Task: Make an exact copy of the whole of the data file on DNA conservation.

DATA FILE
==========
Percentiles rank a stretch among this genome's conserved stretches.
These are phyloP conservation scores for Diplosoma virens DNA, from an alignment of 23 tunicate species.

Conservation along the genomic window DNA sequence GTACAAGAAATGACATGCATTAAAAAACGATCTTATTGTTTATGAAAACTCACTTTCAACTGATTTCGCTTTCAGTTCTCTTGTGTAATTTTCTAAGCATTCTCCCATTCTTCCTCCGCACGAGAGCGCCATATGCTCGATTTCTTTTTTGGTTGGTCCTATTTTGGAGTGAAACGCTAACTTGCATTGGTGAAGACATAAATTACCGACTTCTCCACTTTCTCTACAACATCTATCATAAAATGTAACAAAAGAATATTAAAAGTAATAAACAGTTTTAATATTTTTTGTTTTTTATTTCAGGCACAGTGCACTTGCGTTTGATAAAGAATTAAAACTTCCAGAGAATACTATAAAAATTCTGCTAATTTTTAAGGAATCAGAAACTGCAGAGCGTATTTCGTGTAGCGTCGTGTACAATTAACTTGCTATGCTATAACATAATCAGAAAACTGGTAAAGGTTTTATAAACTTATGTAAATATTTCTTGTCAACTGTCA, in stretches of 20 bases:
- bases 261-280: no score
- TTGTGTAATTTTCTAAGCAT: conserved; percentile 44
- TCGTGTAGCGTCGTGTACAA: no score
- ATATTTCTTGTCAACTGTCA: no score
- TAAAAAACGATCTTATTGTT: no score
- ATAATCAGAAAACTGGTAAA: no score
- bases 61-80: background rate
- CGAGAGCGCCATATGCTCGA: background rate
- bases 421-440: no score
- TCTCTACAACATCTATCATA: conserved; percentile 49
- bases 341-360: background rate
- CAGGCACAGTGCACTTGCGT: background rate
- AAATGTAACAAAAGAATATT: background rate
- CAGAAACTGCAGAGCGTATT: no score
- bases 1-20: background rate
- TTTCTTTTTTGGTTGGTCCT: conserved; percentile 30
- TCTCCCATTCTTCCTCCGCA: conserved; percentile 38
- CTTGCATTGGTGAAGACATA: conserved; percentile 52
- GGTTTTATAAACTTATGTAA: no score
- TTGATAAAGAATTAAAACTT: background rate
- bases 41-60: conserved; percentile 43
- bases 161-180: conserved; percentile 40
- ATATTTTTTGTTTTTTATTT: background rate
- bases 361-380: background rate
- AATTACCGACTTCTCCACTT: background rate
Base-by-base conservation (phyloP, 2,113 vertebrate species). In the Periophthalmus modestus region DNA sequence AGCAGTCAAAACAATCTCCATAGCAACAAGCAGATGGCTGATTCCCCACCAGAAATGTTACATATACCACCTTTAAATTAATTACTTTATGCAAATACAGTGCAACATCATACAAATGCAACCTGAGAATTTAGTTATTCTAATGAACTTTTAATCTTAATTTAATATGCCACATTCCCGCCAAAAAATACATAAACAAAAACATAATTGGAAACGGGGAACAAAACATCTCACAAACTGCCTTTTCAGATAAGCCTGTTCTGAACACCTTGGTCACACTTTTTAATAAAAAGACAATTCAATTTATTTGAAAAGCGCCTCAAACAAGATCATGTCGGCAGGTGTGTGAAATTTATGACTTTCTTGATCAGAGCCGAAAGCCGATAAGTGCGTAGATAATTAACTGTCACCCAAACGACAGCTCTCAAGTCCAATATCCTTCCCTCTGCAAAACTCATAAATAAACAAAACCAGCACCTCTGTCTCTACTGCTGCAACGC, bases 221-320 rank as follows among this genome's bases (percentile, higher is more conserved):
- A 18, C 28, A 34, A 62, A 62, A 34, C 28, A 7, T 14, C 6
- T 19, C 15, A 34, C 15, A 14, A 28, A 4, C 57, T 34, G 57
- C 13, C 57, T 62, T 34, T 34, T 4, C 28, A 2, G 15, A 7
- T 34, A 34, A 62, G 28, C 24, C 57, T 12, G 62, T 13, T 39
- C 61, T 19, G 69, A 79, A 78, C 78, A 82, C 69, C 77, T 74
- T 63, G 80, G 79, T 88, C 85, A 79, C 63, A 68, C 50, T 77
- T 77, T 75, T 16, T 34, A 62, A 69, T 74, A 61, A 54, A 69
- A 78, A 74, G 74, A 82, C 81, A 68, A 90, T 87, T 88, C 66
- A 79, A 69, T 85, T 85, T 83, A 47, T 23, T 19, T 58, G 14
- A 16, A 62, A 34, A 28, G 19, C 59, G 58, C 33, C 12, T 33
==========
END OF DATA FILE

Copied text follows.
Percentiles rank a stretch among this genome's conserved stretches.
These are phyloP conservation scores for Diplosoma virens DNA, from an alignment of 23 tunicate species.

Conservation along the genomic window DNA sequence GTACAAGAAATGACATGCATTAAAAAACGATCTTATTGTTTATGAAAACTCACTTTCAACTGATTTCGCTTTCAGTTCTCTTGTGTAATTTTCTAAGCATTCTCCCATTCTTCCTCCGCACGAGAGCGCCATATGCTCGATTTCTTTTTTGGTTGGTCCTATTTTGGAGTGAAACGCTAACTTGCATTGGTGAAGACATAAATTACCGACTTCTCCACTTTCTCTACAACATCTATCATAAAATGTAACAAAAGAATATTAAAAGTAATAAACAGTTTTAATATTTTTTGTTTTTTATTTCAGGCACAGTGCACTTGCGTTTGATAAAGAATTAAAACTTCCAGAGAATACTATAAAAATTCTGCTAATTTTTAAGGAATCAGAAACTGCAGAGCGTATTTCGTGTAGCGTCGTGTACAATTAACTTGCTATGCTATAACATAATCAGAAAACTGGTAAAGGTTTTATAAACTTATGTAAATATTTCTTGTCAACTGTCA, in stretches of 20 bases:
- bases 261-280: no score
- TTGTGTAATTTTCTAAGCAT: conserved; percentile 44
- TCGTGTAGCGTCGTGTACAA: no score
- ATATTTCTTGTCAACTGTCA: no score
- TAAAAAACGATCTTATTGTT: no score
- ATAATCAGAAAACTGGTAAA: no score
- bases 61-80: background rate
- CGAGAGCGCCATATGCTCGA: background rate
- bases 421-440: no score
- TCTCTACAACATCTATCATA: conserved; percentile 49
- bases 341-360: background rate
- CAGGCACAGTGCACTTGCGT: background rate
- AAATGTAACAAAAGAATATT: background rate
- CAGAAACTGCAGAGCGTATT: no score
- bases 1-20: background rate
- TTTCTTTTTTGGTTGGTCCT: conserved; percentile 30
- TCTCCCATTCTTCCTCCGCA: conserved; percentile 38
- CTTGCATTGGTGAAGACATA: conserved; percentile 52
- GGTTTTATAAACTTATGTAA: no score
- TTGATAAAGAATTAAAACTT: background rate
- bases 41-60: conserved; percentile 43
- bases 161-180: conserved; percentile 40
- ATATTTTTTGTTTTTTATTT: background rate
- bases 361-380: background rate
- AATTACCGACTTCTCCACTT: background rate
Base-by-base conservation (phyloP, 2,113 vertebrate species). In the Periophthalmus modestus region DNA sequence AGCAGTCAAAACAATCTCCATAGCAACAAGCAGATGGCTGATTCCCCACCAGAAATGTTACATATACCACCTTTAAATTAATTACTTTATGCAAATACAGTGCAACATCATACAAATGCAACCTGAGAATTTAGTTATTCTAATGAACTTTTAATCTTAATTTAATATGCCACATTCCCGCCAAAAAATACATAAACAAAAACATAATTGGAAACGGGGAACAAAACATCTCACAAACTGCCTTTTCAGATAAGCCTGTTCTGAACACCTTGGTCACACTTTTTAATAAAAAGACAATTCAATTTATTTGAAAAGCGCCTCAAACAAGATCATGTCGGCAGGTGTGTGAAATTTATGACTTTCTTGATCAGAGCCGAAAGCCGATAAGTGCGTAGATAATTAACTGTCACCCAAACGACAGCTCTCAAGTCCAATATCCTTCCCTCTGCAAAACTCATAAATAAACAAAACCAGCACCTCTGTCTCTACTGCTGCAACGC, bases 221-320 rank as follows among this genome's bases (percentile, higher is more conserved):
- A 18, C 28, A 34, A 62, A 62, A 34, C 28, A 7, T 14, C 6
- T 19, C 15, A 34, C 15, A 14, A 28, A 4, C 57, T 34, G 57
- C 13, C 57, T 62, T 34, T 34, T 4, C 28, A 2, G 15, A 7
- T 34, A 34, A 62, G 28, C 24, C 57, T 12, G 62, T 13, T 39
- C 61, T 19, G 69, A 79, A 78, C 78, A 82, C 69, C 77, T 74
- T 63, G 80, G 79, T 88, C 85, A 79, C 63, A 68, C 50, T 77
- T 77, T 75, T 16, T 34, A 62, A 69, T 74, A 61, A 54, A 69
- A 78, A 74, G 74, A 82, C 81, A 68, A 90, T 87, T 88, C 66
- A 79, A 69, T 85, T 85, T 83, A 47, T 23, T 19, T 58, G 14
- A 16, A 62, A 34, A 28, G 19, C 59, G 58, C 33, C 12, T 33